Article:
SABMiller took the fight back to AB Inbev Friday, promising to find another $500 million a year in cost savings in an effort to persuade shareholders that they can do a better job of delivering value.
That’s a tough ask right now, given that ABI’s offer was around 44% above where SABMiller’s stock had been trading before news of its intention to bid leaked out. ABI, the world’s biggest brewer and the company behind Budweiser and Stella Artois, had gone public on Wednesday with a third offer valuing the company at up to $104 billion, after having two earlier bids rejected by SABMiller’s management.
SABMiller argues that even the latest offer, at 42.15 pounds a share, “substantially undervalues” the world’s number two beer company, and that ABI is just being opportunistic by making a move at a time when emerging market-themed assets are cheap. SABMiller gets over half of its operating profit from Africa, Latin America and other developing economies, most of which have fallen sharply out of favor with investors this year: growth rates have slowed and currencies such as the South African rand, Turkish lira and Colombian peso have crumbled, depressing the dollar value of the profits the company makes there. With the U.S. about to start raising interest rates, a cycle that will keep the dollar supported against other currencies over more than just the short term, it’s not clear that the old assumptions about SABMiller’s outlook can hold.
In a letter to shareholders Friday, SABMiller’s management did its best to knock back ABI’s claim that its defense “lacks credibility”. It said it could strip over $1 billion a year out of its cost base by 2020. Last year, it had targeted $550 million in savings by 2018, so the new target is a lot more ambitious (even if the management is giving itself two more years to meet it).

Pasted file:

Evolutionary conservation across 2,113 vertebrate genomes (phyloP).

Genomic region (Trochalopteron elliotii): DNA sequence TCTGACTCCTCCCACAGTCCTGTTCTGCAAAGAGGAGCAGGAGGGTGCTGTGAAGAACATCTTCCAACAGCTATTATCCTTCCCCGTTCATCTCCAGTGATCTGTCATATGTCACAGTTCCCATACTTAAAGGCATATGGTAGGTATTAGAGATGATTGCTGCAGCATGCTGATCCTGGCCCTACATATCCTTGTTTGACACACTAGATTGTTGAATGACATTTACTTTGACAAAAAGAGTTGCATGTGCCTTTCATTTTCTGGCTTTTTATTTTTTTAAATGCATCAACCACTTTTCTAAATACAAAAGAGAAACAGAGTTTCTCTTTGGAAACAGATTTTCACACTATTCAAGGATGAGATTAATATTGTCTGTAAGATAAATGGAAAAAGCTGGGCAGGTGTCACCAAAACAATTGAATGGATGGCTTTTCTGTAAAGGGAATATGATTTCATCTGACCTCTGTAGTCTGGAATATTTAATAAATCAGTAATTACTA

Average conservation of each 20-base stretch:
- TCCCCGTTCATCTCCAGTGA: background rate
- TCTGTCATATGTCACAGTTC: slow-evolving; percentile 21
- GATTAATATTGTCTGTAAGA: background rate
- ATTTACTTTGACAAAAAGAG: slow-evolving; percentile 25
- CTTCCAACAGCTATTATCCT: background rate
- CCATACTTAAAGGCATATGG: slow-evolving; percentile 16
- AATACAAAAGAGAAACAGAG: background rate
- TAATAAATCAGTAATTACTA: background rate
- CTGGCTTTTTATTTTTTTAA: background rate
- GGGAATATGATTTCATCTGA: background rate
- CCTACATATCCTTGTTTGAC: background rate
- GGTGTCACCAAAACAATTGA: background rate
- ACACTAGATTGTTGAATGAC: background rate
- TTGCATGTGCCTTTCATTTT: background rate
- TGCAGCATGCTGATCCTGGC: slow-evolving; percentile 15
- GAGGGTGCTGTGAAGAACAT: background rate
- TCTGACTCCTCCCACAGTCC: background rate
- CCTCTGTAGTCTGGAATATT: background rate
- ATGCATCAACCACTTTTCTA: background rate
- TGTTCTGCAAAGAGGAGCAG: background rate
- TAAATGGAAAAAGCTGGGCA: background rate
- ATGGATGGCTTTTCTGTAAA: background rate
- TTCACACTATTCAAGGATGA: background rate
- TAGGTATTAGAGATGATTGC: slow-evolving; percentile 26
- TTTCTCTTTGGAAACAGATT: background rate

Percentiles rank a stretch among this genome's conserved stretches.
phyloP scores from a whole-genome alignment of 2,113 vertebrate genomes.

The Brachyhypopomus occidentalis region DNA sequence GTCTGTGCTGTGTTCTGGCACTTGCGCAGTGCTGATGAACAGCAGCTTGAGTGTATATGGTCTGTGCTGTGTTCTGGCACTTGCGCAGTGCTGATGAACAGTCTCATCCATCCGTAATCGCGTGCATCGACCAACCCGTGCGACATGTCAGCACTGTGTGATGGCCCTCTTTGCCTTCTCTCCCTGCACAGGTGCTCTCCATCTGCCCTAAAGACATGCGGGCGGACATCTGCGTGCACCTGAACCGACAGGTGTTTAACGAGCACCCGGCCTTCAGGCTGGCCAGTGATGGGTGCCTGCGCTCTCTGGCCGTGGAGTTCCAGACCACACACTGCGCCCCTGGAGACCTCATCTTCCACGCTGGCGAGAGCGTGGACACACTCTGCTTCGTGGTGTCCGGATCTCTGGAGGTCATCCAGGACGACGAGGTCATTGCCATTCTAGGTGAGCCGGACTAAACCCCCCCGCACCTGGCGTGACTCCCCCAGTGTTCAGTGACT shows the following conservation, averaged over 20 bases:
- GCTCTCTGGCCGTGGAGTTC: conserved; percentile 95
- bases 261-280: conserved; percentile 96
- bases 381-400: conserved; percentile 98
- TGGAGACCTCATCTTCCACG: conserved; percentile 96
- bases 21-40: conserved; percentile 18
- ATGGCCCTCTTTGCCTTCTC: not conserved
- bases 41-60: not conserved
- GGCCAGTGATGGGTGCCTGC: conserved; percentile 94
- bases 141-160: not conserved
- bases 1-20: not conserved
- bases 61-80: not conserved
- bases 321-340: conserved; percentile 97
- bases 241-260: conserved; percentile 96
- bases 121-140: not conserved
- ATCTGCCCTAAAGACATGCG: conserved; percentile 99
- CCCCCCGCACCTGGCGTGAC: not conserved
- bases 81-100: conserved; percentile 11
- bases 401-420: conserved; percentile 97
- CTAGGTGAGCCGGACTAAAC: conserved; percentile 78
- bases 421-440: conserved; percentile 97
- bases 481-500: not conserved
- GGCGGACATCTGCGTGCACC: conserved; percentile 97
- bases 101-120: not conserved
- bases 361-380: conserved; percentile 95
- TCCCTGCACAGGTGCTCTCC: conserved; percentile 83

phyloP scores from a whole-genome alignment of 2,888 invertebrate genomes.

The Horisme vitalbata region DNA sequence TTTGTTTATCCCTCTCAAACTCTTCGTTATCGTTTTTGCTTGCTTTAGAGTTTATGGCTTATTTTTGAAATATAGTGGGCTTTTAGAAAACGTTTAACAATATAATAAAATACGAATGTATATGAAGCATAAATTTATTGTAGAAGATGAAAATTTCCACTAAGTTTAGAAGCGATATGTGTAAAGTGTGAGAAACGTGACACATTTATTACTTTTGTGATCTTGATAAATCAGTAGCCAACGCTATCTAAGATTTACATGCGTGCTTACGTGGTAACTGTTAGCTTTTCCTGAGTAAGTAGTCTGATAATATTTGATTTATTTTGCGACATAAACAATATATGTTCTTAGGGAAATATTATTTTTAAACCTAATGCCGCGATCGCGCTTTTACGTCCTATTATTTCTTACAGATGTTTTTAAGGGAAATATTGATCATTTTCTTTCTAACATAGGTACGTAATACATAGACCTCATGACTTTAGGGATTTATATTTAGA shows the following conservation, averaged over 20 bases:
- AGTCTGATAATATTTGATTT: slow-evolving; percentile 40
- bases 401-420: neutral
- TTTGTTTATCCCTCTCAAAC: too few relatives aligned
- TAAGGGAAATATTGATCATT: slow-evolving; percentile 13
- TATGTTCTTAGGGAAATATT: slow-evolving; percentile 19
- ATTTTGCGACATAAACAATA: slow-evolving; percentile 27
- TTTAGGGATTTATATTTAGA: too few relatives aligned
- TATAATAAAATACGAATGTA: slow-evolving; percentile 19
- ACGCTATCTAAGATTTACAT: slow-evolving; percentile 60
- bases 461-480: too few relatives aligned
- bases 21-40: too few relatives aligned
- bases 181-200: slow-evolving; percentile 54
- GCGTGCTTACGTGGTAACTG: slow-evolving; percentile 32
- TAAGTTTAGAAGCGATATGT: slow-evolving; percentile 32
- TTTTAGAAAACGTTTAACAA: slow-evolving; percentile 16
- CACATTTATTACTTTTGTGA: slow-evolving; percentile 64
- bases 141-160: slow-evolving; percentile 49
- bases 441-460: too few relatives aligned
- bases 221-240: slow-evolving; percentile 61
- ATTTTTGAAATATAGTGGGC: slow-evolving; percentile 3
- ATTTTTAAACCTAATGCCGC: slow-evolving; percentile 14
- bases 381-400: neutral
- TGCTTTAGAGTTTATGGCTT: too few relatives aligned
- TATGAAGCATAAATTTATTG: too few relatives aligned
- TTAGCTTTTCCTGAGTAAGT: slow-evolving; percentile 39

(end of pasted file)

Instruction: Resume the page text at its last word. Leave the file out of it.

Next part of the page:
Trevor Stirling, an analyst with Sanford C. Bernstein in London, argues that the new cuts announced today are credible enough, given the extra efficiencies it can squeeze out of its supply chain by rolling out the use of SAP enterprise software across the group. The new target implies that it ‘only’ has to find an extra $250 million a year in 2019 and 2020, compared to the $430 million it expects to wring out of the cost base in its fiscal 2016 year. (SABMiller, like AB InBev, is the creation of many past acquisitions, meaning that its internal machinery is a Frankenstein-like patchwork of systems and contractual arrangements begging for optimization.) SABMiller reckons it will get 70% of the proposed savings from procurement, and the remaining 30% from manufacturing and distribution. It all adds up to a 10% cut in major operating costs over 6 years.
All well and good, you might think. But the uncomfortable truth for SABMiller’s management is that its argument about the effect of temporary emerging market weakness only goes so far. The 42.15 pounds offered by ABI is more than 12% above the all-time high for SABMiller’s stock. And despite the very real achievements of the management in recent years, that all-time high was driven, as much as anything, by hopes for the kind of merger that ABI is now proposing: a deal that would create, in ABI’s phrase, “the first truly global beer company.”
If the headwinds from the currency markets abate (and the Colombian peso, for one, has already reclaimed half of what it lost against the dollar during the summer rout of EMFX), then SABMiller might still persuade its investors to stay loyal. But if the new U.S. interest rate cycle and the slowdown in China end up hurting SABMiller’s core growth markets in Africa more than ABI’s in Latin America and Asia, then it still has a mountain to climb.